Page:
O Lord our Strength,
increase in us a true love of your holy name,
that we trust in your grace,
fear no earthly evil,
set our hearts on no earthly good,
and finally rejoice in your full salvation;
through Jesus Christ our Lord.
Source: Freely modified from Mozarabic Collects, ed. Rev. Chas. R. Halle, New York, 1881, p. 20 #1 (Epiphany 4)
“O Lord our Strength” is a reference to Psalm 28:7, possibly also to Psalm 46:1
“set our hearts on no earthly good” is a reference to Colossians 3:2
“rejoice in your full salvation” is a reference to Psalm 13:5, Psalm 35:9, Psalm 51:12, Psalm 95:1,
We thank you,
Lord God, heavenly Father,
that you have taught us to know
the chief parts of Christian truth.
Seal and preserve this testimony in our hearts
and preserve us from all errors,
so that we may remain steadfast in your fear and faith,
always rejoice in hope,
and finally obtain the goal of our faith,
the salvation of our souls;
through Jesus Christ, your dear Son, our Lord.
Source: Freely modified from Liturgy for Christian Congregations of the Lutheran Faith, Wilhelm Löhe, 1902, p. 70-71, Order of Service for Catechization
Ever blessed Trinity,
to your mercy I commit this day
my body and soul,
together with all my ways and undertakings.
Be gracious to me,
enlarge my heart and open my lips,
that I may praise and magnify your name
which alone is holy.
And as you have made me
for the praise of your holy name,
grant that I may yield my life
in service to your honor
in humble love and fear.
Source: Freely modified from Liturgy for Christian Congregations of the Lutheran Faith, Wilhelm Löhe, 1902, Breviary for the Use of the Pastor, Morning Prayer 1, p. 6
Merciful and eternal God,
you did not spare your only Son
but gave him up for us all
that he might bear our sins on the cross.
Grant that our hearts may be so fixed
with steadfast faith in him
that we may not fear any trouble;
through your Son, Jesus Christ our Lord.
Source: Saxon Agenda 1540, LXII (B)
O Father of mercies and God of all comfort,
our only help in time of need,
see, visit, and relieve your sick servant N.,
for whom our we pray.
Look on him with mercy,
comfort him with your goodness,
preserve him from the temptations of the enemy,
and give him patience under his affliction.
In your good time restore him to health
and enable him to lead the rest of his life
in your fear and to your glory,
and grant that he may dwell with you
in life everlasting;
through Jesus Christ our Lord. Amen.
Source: Freely modified from The Order for Visitation of the Sick, U. S. Book of Common Prayer, 1928
This prayer combines two prayers from the Book of Common Prayer:
O LORD, look down from heaven, behold, visit, and relieve this thy servant. Look upon him with the eyes of thy mercy, give him comfort and sure confidence in thee, defend him in all danger, and keep him in perpetual peace and safety; through Jesus Christ our Lord. Amen.
O FATHER of mercies, and God of all comfort, our only help in time of need; We fly unto thee for succour in behalf of this thy servant, here lying in great weakness of body. Look graciously upon him, O Lord; and the more the outward man decayeth, strengthen him, we beseech thee, so much the more continually with thy grace and Holy Spirit in the inner man. Give him unfeigned repentance for all the errors of his life past, and stedfast faith in thy Son Jesus; that his sins may be done away by thy mercy, and his pardon sealed in heaven; through the same thy Son, our Lord and Saviour. Amen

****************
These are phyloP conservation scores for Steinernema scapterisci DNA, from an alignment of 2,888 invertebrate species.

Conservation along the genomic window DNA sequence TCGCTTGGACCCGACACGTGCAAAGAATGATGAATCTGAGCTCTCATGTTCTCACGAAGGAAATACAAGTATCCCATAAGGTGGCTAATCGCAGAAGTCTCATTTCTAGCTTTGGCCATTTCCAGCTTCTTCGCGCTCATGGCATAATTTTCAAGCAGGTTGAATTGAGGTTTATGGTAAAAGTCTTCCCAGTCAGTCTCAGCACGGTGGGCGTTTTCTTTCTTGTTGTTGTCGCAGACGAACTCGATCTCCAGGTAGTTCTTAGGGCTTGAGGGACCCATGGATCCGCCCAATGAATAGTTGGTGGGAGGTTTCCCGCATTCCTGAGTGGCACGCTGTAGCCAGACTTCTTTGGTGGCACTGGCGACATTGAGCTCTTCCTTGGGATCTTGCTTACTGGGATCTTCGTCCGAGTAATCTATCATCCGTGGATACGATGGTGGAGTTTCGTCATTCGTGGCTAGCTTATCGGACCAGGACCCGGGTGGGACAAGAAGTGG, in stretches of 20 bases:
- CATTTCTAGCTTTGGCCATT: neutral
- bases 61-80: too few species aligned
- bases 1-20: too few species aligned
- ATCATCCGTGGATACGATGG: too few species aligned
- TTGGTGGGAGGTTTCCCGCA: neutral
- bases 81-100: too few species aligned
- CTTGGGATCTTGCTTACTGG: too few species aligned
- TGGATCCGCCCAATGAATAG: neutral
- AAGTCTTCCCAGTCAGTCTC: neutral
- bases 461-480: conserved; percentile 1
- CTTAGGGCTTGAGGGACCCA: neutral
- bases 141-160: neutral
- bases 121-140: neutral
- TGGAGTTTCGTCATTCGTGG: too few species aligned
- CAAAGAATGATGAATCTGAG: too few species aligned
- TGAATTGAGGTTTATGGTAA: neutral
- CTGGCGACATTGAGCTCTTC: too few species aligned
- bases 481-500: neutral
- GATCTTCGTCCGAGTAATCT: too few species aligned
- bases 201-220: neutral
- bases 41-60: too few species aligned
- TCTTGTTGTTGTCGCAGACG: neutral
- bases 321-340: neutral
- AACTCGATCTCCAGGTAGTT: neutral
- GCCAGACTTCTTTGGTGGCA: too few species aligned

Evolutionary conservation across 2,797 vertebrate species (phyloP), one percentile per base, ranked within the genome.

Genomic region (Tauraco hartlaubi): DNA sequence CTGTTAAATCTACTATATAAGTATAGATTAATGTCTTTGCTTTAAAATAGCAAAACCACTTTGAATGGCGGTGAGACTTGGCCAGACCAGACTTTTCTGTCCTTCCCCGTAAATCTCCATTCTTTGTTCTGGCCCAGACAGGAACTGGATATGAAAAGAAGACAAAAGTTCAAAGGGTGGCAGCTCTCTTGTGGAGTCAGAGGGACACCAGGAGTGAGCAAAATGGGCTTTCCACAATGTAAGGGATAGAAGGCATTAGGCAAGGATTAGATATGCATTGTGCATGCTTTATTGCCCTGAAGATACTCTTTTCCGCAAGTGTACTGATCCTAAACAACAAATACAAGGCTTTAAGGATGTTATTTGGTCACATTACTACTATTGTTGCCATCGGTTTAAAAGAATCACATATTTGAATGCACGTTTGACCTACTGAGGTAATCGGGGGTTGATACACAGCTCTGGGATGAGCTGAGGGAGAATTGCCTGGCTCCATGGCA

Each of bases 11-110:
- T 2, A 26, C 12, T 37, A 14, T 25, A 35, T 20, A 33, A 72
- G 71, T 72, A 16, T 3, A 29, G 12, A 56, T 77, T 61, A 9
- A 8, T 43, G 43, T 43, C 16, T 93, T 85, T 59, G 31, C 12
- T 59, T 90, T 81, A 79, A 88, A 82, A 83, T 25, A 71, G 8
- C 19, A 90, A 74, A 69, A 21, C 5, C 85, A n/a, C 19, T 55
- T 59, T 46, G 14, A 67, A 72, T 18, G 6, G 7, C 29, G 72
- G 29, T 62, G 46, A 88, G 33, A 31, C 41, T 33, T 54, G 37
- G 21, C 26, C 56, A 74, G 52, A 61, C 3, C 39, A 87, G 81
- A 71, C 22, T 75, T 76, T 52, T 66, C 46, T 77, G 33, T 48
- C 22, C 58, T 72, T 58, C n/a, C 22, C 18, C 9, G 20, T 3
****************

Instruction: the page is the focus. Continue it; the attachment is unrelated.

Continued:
O God, you are the author of peace.
Spread abroad your peace in our hearts and minds,
guard and protect us in all danger,
and lead us to always trust in your defense,
that we may serve you without fear
all the days of our life;
through Jesus Christ, our Lord.
Source: from Mozarabic Morning Prayer from Mozarabic Collects, ed. Rev. Chas. R. Hale, New York, 1881, p. 58-59
Graphic: Mozarabic manuscript from the Cathedral of Leon, from Wikimedia Commons.
O, dear Lord Jesus Christ,
you told your disciples,
“Peace I leave with you; my peace I give to you.
Not as the world gives do I give to you.
Let not your hearts be troubled,
neither let them be afraid” (John 14:27).
When we see violence instead of peace,
it is so tempting to let our hearts be troubled and afraid.
That Thursday night in that upper room
the peace you spoke of was the peace of forgiveness,
the peace of being connected to you,
the peace of being children of God in faith.
Turn our eyes to your cross
to remember how from the violence of your cross
you brought forth peace and reconciliation for the world.
Renew in our hearts the peace you promised,
and make us your people who share that peace.
Guide us so that when we feel frustrated and angry,
we still seek to glorify you
and love and serve our neighbors.
From your holy Gospel,
bring your peace and reconciliation
to individual hearts,
and so dispel trouble and calm fear;
in your most holy name we ask it.
Source: © 2016 Paul C. Stratman
Prayer Reflecting on Violence in Milwaukee, August 13-14, 2016 by Paul C. Stratman is licensed under a Creative Commons Attribution-NonCommercial-NoDerivatives 4.0 International License. Please contact for any commercial usage.